Faces of Courage – a very unique exhibition

On February 24, 2024, two years after Russian troops invaded Ukraine, a very unique exhibition took place in Cluj-Napoca (Romania).
In the fall of 2023, 17 women working in various capacities on the frontlines, or with soldiers on the frontlines of the war in Ukraine, gathered together in Cluj-Napoca (Romania) for two weeks. The goal was to provide an experience where these fierce, passionate, loyal, determined women could have a space to breathe, to reflect, to heal, to share, to process, and to re-energize. These women came together through the guidance of specialty trained trauma therapists and explored their experiences, thoughts, feelings, and questions from not only the last couple years but from their whole lives. In addition to this processing, there was a chance for each woman to tell her story and to represent it with face/body paint and a photography session. Art has such a way of expressing and healing.
These stories and photographs were then collected and bound together to pass their stories along in a way that draws in potential readers and then captivates them to know what is going on and to connect with these women in profound ways through their stories and the art that was created.
On Saturday, February 24, 2024 - the 2nd anniversary of the most recent invasion of Ukraine and the subsequent war that has persisted - an exhibition was launched in Cluj-Napoca (Romania) to share and reflect on these stories and the process of connecting. Between 100 and 150 people gathered together at a local area movie theater lobby to see the 17 portraits and hear from women who were at the two weeks gathering the previous fall.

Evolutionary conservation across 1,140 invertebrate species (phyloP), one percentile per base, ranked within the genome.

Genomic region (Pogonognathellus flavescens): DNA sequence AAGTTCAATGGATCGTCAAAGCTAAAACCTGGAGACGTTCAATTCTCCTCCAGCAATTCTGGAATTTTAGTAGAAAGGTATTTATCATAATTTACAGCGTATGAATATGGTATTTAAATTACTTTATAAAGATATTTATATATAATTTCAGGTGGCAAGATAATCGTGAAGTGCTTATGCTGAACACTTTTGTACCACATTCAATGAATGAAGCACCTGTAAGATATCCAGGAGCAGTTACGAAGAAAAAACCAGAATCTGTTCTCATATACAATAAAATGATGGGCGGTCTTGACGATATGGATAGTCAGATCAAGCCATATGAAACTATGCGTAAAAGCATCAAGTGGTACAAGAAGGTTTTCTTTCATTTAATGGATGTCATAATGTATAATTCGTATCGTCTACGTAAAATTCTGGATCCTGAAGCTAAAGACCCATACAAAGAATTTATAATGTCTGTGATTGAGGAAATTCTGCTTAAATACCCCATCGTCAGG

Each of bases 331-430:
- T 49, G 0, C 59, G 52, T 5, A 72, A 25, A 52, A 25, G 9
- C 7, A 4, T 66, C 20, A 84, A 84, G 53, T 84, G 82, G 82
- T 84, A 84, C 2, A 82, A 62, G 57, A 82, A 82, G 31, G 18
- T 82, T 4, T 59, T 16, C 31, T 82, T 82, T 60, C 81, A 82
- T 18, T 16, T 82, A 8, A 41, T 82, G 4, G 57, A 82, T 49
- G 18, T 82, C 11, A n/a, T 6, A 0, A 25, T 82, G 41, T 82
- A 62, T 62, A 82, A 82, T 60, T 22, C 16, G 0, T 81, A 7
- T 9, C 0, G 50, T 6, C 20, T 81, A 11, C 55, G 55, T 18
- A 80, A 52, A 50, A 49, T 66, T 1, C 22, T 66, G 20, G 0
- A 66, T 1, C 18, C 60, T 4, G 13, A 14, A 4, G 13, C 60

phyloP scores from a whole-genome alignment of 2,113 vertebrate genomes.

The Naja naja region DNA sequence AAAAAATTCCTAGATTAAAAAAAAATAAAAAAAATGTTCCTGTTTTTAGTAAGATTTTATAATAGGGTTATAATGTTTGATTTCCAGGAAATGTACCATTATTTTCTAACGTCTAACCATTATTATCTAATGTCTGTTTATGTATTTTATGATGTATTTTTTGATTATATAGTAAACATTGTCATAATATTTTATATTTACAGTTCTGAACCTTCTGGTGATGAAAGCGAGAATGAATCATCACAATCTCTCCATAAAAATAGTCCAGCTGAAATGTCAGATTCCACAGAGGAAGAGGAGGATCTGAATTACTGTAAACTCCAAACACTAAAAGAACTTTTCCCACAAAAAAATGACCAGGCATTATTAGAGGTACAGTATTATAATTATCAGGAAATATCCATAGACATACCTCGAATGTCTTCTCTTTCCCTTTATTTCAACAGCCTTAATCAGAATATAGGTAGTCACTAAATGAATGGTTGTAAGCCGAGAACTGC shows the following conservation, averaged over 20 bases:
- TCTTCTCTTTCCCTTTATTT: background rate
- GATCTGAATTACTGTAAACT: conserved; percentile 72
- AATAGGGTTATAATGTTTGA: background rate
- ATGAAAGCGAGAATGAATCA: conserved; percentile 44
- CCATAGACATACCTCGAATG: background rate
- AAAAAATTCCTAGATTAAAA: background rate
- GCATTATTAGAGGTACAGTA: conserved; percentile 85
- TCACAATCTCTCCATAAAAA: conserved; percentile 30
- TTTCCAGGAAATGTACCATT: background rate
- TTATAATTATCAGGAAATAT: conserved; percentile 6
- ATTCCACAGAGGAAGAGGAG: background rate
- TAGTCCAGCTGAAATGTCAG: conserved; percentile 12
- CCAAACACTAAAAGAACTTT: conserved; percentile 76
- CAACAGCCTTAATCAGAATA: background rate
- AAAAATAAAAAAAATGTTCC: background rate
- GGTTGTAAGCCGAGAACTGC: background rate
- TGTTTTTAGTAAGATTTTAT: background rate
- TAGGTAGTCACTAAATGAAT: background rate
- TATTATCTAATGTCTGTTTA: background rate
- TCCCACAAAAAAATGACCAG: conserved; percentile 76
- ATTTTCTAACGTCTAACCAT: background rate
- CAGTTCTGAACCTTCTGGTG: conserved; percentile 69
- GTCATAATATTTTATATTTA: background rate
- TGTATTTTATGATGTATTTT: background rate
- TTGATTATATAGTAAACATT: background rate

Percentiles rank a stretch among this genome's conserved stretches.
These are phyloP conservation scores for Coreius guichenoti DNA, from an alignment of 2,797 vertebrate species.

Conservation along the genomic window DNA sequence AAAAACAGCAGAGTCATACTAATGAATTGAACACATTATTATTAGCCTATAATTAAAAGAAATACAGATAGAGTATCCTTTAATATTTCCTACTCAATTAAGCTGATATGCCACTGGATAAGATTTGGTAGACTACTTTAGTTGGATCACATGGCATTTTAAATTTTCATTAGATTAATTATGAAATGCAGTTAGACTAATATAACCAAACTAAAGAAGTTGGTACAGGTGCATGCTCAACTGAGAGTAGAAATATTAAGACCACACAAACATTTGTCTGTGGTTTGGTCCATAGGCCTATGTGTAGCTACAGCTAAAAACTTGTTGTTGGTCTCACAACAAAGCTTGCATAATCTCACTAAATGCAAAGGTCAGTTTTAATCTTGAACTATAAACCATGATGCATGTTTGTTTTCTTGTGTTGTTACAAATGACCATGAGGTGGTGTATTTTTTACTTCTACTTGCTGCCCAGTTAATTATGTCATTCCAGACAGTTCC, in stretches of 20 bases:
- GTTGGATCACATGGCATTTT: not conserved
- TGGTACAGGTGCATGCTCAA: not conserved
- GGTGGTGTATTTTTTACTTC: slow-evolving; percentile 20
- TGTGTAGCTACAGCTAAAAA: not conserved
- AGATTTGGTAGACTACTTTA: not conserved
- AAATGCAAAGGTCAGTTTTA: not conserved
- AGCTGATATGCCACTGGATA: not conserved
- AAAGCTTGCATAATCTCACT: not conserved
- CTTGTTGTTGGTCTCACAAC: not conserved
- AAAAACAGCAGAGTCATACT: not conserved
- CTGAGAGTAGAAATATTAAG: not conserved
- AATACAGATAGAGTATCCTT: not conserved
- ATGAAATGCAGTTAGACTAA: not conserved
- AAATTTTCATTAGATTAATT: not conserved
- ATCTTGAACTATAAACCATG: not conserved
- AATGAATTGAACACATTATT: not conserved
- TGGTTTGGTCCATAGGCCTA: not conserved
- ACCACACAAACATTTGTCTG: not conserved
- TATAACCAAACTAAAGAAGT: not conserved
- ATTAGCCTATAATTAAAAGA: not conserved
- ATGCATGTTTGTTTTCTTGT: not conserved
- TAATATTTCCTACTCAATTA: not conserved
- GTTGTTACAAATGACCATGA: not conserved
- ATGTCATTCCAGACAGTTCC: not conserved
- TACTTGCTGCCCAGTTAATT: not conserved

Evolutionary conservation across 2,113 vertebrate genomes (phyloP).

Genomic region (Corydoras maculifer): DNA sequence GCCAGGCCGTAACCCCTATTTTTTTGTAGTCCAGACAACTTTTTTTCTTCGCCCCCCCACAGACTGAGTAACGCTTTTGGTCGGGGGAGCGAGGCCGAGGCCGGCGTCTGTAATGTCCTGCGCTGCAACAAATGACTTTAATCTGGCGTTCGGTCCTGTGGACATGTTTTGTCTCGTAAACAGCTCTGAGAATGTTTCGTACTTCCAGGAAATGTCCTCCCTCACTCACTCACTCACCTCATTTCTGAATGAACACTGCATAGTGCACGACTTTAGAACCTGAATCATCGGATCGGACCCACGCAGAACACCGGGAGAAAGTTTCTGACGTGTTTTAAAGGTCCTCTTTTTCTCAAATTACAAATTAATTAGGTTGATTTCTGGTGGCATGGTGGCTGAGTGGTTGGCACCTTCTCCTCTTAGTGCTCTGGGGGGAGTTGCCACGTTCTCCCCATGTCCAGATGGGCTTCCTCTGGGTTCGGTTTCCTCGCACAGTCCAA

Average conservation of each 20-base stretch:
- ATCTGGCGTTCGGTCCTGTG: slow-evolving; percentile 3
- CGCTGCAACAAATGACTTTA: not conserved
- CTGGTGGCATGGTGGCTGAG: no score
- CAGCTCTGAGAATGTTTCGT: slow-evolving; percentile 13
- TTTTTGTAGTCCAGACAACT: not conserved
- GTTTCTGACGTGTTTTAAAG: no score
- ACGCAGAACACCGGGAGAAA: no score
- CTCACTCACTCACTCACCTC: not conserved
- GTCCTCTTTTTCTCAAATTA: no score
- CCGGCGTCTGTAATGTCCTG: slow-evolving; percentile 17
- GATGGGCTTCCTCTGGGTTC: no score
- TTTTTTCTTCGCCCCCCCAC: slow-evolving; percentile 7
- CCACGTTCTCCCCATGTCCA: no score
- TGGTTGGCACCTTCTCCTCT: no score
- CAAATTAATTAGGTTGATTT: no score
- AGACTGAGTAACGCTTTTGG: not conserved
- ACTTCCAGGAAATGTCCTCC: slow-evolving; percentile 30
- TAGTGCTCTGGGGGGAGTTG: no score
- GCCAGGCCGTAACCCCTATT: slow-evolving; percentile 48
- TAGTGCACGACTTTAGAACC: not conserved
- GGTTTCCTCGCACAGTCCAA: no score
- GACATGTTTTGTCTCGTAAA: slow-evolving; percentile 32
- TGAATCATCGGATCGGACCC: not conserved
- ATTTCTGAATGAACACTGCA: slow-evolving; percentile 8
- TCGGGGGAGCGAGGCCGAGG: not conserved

There was talk of how stories were gathered and the impression that each of these women left on the interviewer. There was an interpretive dance presentation that allowed the audience to engage in the struggle and the commitment of Ukrainian women. But the theme that underlined the entire event - as well as all of the stories - was that of the power of hope.
Time and time again throughout the stories from women who have lost husbands, been imprisoned, started war aid non-profits, lost colleagues who were driving across the country providing for those on the front lines, faced health concerns personally or within their families, were displaced and isolated, the culmination was looking on the positive side, finding purpose and hope in what can be seen as despair, and choosing to hope for what tomorrow can bring.
The stories of these women are difficult to hear about and imagine, but these women represent even more than their stories - they represent all that they have risen through to keep moving, keep fighting, keep providing, keep holding on. Though just a small portion of the Ukrainian population, their stories and their art represent a far greater picture - hope is an ally in all situations.

The exhibition was open for about one week. In the meantime, it is pausing, but there are several conversations in regard to organizing it elsewhere - both in Romania and beyond.

Author: Sarah Putman, Cluj-Napoca (Romania)